Heat is one of the leading weather-related killers in the United States, resulting in hundreds of fatalities each year and even more heat- related illnesses.

Heat Stroke: 
Heat stroke occurs when the body is unable to regulate its temperature. The body's temperature rises rapidly, the sweating mechanism fails and the body is unable to cool down. Body temperature may rise to 106°F or higher within 10 to 15 minutes. Heat stroke can cause death or permanently disability if emergency treatment is not provided.
 
Recognizing Heat Stroke:
  • An extremely high body temperature (above 103°F, orally).
  • Red, hot and dry skin ( no sweating).
  • Rapid, strong pulse.
  • Throbbing headache.
  • Dizziness.
  • Nausea.
  • Confusion.
  • Unconsciousness.
Actions Include: 
  • Take victim to the hospital.
  • Move the victim to a cooler environment.
  • Bathe or sponge with cool water.
  • Do not give fluids.

Heat Exhaustion Symptoms:
  • Heavy Sweating.
  • Weakness.
  • Cold and/or pale clammy skin.
  • Thready pulse.
 Actions include: 
  • Get the victim out of the sun immediately.
  • Lay the victim down and loosen clothing.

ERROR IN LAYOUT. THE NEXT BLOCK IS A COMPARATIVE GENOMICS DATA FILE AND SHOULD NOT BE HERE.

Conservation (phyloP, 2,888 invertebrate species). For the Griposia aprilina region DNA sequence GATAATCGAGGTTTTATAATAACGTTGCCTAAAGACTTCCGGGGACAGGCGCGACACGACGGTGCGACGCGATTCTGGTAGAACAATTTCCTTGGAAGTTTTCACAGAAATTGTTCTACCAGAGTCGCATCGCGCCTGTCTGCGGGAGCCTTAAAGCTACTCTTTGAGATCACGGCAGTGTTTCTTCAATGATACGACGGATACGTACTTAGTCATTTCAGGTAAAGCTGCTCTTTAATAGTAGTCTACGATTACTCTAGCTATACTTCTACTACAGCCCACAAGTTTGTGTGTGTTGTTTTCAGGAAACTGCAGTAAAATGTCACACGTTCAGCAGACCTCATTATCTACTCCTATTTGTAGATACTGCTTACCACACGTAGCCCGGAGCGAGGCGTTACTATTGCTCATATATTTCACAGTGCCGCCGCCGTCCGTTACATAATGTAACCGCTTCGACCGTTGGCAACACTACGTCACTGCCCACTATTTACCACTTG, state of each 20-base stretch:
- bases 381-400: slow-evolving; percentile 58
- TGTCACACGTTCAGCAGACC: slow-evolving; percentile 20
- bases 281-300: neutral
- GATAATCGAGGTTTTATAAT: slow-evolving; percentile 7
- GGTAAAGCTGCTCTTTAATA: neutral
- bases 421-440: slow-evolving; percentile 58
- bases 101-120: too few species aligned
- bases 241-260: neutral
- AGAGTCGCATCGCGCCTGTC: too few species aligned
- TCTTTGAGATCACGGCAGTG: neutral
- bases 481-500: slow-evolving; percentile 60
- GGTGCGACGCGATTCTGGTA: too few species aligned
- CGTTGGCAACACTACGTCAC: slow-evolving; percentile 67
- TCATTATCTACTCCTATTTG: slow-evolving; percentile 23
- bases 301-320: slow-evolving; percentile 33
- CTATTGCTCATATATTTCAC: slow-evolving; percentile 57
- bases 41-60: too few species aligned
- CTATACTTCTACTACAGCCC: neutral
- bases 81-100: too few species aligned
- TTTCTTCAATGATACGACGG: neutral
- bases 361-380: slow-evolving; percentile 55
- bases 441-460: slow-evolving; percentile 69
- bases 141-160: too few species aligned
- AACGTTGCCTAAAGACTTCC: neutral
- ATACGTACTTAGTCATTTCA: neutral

• Apply cool wet cloths.
  • Give sips of water unless nausea occurs. 
Here are some tips to keep you safe:
  • If possible, stay out of the sun.
  • Drink plenty of water.
  • Avoid drinks that contain alcohol, caffeine or large amounts of sugar.
  • Limit your outdoor activity to morning and evening hours. 
  • Stay indoors.
  • Wear lightweight, loose-fitting clothes.
  • DO NOT leave a child or pet in a parked car.

Doctor Loses License After State Board Rules He Abused Female Patients


A physician formerly practicing with Crystal Run Healthcare was ordered by the New York State Department of Health to surrender his medical license effective Monday, following complaints by female patients that he inappropriately touched them, State records show. 

The state Board for Professional Medical Conduct found that Dr. Nishant R. Nadpara abused three patients between 2008 and 2012. Dr. Nadpara failed to maintain medical records while employed at St. Elizabeth's Medical Center Family Practice Clinic in Utica an at Crystal Run. Nadpara 39, of the Village of Florida, practiced family medicine at Crystal Run's Middletown Office from August 2008 to May 2012, where he abused two patients, State records show.